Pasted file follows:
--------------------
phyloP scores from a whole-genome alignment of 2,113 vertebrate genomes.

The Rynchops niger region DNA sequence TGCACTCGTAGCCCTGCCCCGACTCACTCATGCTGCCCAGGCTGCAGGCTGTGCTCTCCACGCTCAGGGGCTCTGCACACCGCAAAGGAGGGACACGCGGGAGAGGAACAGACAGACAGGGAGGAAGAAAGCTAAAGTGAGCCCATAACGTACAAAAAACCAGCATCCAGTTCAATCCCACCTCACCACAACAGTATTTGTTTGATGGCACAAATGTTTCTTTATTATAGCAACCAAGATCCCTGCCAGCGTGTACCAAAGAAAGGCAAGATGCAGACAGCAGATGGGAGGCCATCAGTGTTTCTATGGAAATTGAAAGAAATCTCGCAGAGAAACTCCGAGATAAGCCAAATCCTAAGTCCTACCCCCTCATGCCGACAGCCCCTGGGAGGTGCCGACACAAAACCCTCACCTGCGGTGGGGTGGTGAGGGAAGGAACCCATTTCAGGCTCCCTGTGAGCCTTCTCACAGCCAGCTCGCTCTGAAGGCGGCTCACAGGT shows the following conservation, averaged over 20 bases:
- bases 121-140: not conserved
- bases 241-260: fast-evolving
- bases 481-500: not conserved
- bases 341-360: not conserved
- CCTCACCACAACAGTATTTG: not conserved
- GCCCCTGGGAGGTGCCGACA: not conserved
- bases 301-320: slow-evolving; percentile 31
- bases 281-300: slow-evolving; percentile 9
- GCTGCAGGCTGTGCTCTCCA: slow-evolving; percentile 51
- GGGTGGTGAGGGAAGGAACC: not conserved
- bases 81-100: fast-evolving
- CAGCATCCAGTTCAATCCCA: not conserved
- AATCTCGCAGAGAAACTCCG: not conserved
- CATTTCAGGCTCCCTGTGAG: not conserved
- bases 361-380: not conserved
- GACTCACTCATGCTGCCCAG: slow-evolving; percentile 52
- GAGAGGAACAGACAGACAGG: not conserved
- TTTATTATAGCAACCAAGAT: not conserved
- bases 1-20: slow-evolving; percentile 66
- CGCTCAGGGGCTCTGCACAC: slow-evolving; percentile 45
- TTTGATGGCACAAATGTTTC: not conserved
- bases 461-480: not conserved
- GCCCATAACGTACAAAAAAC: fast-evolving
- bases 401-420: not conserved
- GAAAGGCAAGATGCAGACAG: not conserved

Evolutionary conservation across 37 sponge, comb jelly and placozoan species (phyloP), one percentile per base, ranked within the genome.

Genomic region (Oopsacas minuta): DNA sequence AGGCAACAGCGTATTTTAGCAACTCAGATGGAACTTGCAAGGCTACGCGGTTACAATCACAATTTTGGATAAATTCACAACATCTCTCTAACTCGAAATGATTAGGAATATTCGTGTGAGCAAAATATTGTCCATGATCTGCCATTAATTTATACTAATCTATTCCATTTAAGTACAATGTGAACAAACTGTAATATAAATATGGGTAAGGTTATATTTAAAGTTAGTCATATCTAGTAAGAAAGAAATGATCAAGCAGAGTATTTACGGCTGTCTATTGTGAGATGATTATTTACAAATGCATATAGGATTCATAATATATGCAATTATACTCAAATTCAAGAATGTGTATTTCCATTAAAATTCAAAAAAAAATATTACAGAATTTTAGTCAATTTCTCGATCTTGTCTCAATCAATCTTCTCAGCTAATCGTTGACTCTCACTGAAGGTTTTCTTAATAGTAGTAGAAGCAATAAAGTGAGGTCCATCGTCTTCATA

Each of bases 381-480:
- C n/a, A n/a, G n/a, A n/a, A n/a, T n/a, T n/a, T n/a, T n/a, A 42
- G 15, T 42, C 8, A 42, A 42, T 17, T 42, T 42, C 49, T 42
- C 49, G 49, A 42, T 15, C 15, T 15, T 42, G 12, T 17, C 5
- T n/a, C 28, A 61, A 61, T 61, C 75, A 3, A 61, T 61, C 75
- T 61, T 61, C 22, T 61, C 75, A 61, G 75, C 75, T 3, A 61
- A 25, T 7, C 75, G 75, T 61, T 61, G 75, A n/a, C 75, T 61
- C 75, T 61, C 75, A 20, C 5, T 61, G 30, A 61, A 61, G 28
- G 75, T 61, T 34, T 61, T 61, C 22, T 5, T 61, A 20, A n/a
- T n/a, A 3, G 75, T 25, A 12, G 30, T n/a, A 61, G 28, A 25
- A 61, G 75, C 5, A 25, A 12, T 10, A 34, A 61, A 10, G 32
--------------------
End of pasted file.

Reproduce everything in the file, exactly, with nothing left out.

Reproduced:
phyloP scores from a whole-genome alignment of 2,113 vertebrate genomes.

The Rynchops niger region DNA sequence TGCACTCGTAGCCCTGCCCCGACTCACTCATGCTGCCCAGGCTGCAGGCTGTGCTCTCCACGCTCAGGGGCTCTGCACACCGCAAAGGAGGGACACGCGGGAGAGGAACAGACAGACAGGGAGGAAGAAAGCTAAAGTGAGCCCATAACGTACAAAAAACCAGCATCCAGTTCAATCCCACCTCACCACAACAGTATTTGTTTGATGGCACAAATGTTTCTTTATTATAGCAACCAAGATCCCTGCCAGCGTGTACCAAAGAAAGGCAAGATGCAGACAGCAGATGGGAGGCCATCAGTGTTTCTATGGAAATTGAAAGAAATCTCGCAGAGAAACTCCGAGATAAGCCAAATCCTAAGTCCTACCCCCTCATGCCGACAGCCCCTGGGAGGTGCCGACACAAAACCCTCACCTGCGGTGGGGTGGTGAGGGAAGGAACCCATTTCAGGCTCCCTGTGAGCCTTCTCACAGCCAGCTCGCTCTGAAGGCGGCTCACAGGT shows the following conservation, averaged over 20 bases:
- bases 121-140: not conserved
- bases 241-260: fast-evolving
- bases 481-500: not conserved
- bases 341-360: not conserved
- CCTCACCACAACAGTATTTG: not conserved
- GCCCCTGGGAGGTGCCGACA: not conserved
- bases 301-320: slow-evolving; percentile 31
- bases 281-300: slow-evolving; percentile 9
- GCTGCAGGCTGTGCTCTCCA: slow-evolving; percentile 51
- GGGTGGTGAGGGAAGGAACC: not conserved
- bases 81-100: fast-evolving
- CAGCATCCAGTTCAATCCCA: not conserved
- AATCTCGCAGAGAAACTCCG: not conserved
- CATTTCAGGCTCCCTGTGAG: not conserved
- bases 361-380: not conserved
- GACTCACTCATGCTGCCCAG: slow-evolving; percentile 52
- GAGAGGAACAGACAGACAGG: not conserved
- TTTATTATAGCAACCAAGAT: not conserved
- bases 1-20: slow-evolving; percentile 66
- CGCTCAGGGGCTCTGCACAC: slow-evolving; percentile 45
- TTTGATGGCACAAATGTTTC: not conserved
- bases 461-480: not conserved
- GCCCATAACGTACAAAAAAC: fast-evolving
- bases 401-420: not conserved
- GAAAGGCAAGATGCAGACAG: not conserved

Evolutionary conservation across 37 sponge, comb jelly and placozoan species (phyloP), one percentile per base, ranked within the genome.

Genomic region (Oopsacas minuta): DNA sequence AGGCAACAGCGTATTTTAGCAACTCAGATGGAACTTGCAAGGCTACGCGGTTACAATCACAATTTTGGATAAATTCACAACATCTCTCTAACTCGAAATGATTAGGAATATTCGTGTGAGCAAAATATTGTCCATGATCTGCCATTAATTTATACTAATCTATTCCATTTAAGTACAATGTGAACAAACTGTAATATAAATATGGGTAAGGTTATATTTAAAGTTAGTCATATCTAGTAAGAAAGAAATGATCAAGCAGAGTATTTACGGCTGTCTATTGTGAGATGATTATTTACAAATGCATATAGGATTCATAATATATGCAATTATACTCAAATTCAAGAATGTGTATTTCCATTAAAATTCAAAAAAAAATATTACAGAATTTTAGTCAATTTCTCGATCTTGTCTCAATCAATCTTCTCAGCTAATCGTTGACTCTCACTGAAGGTTTTCTTAATAGTAGTAGAAGCAATAAAGTGAGGTCCATCGTCTTCATA

Each of bases 381-480:
- C n/a, A n/a, G n/a, A n/a, A n/a, T n/a, T n/a, T n/a, T n/a, A 42
- G 15, T 42, C 8, A 42, A 42, T 17, T 42, T 42, C 49, T 42
- C 49, G 49, A 42, T 15, C 15, T 15, T 42, G 12, T 17, C 5
- T n/a, C 28, A 61, A 61, T 61, C 75, A 3, A 61, T 61, C 75
- T 61, T 61, C 22, T 61, C 75, A 61, G 75, C 75, T 3, A 61
- A 25, T 7, C 75, G 75, T 61, T 61, G 75, A n/a, C 75, T 61
- C 75, T 61, C 75, A 20, C 5, T 61, G 30, A 61, A 61, G 28
- G 75, T 61, T 34, T 61, T 61, C 22, T 5, T 61, A 20, A n/a
- T n/a, A 3, G 75, T 25, A 12, G 30, T n/a, A 61, G 28, A 25
- A 61, G 75, C 5, A 25, A 12, T 10, A 34, A 61, A 10, G 32